When we change the untrue/unhealthy elements in our SOB, our entire life experience changes. The more work we do, the better off we are.
Therapy works because it addresses the core issues at the root of problematic anxiety – those untrue/unhealthy statements in our SOB that heavily influence our apprehensive behavior. When you identify and address those, we can eliminate issues with anxiety. As we change our SOB, we change our behaviors.
There are a great many core issues at the root of anxiety disorder. These generally interact with each other, which can cause anxiety issues to become stubborn. But as a person works through each issue, they fall like dominos. The end result is a true/healthy approach to life…and so much more.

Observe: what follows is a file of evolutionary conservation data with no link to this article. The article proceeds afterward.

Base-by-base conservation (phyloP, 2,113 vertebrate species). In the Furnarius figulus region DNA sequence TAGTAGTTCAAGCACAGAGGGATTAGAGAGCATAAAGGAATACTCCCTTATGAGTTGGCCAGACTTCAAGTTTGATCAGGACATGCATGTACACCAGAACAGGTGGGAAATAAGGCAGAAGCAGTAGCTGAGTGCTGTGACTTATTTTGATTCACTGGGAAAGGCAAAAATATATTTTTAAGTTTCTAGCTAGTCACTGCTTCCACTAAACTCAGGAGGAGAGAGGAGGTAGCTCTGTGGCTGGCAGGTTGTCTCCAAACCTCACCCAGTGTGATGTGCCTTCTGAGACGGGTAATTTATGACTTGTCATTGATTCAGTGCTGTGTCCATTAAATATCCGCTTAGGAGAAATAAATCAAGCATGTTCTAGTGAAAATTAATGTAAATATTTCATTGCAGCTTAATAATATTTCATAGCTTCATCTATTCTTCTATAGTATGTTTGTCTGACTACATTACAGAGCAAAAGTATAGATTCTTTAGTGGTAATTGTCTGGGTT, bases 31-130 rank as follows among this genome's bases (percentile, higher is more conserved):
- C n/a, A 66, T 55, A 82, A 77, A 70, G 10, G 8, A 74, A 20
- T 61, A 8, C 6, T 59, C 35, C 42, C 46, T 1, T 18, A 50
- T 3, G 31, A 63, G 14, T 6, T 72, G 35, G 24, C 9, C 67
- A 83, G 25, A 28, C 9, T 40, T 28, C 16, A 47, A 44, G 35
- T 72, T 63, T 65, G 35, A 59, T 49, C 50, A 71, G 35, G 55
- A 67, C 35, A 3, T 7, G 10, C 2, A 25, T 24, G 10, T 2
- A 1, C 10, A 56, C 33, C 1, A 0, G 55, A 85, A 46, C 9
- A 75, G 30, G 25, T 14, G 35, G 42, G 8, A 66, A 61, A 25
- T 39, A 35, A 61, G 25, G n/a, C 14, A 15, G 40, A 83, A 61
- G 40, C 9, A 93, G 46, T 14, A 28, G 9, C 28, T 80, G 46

Therapy works because it gets to the heart of problematic anxiety. When you eliminate the core of the problem, the problem and its symptoms disappear.
This is why the most effective way to deal with anxiety disorder is with the combination of good self-help information and therapy delivered by an experienced anxiety disorder therapist who understands and knows how to identify and successfully overcome the core issues at the root of problematic anxiety.
This, and this work alone, is how to overcome anxiety disorder if you desire lasting results.
For more information:
The combination of good self-help information and working with an experienced anxiety disorder coach, counselor, or therapist is the most effective way to address anxiety disorder and its many symptoms. Until the core causes of anxiety are addressed - the underlying factors that motivate apprehensive behavior - a struggle with anxiety disorder can return again and again. Identifying and successfully addressing anxiety's underlying factors is the best way to overcome problematic anxiety.
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Authors: Jim Folk, Marilyn Folk, BScN. Last updated March 7, 2017.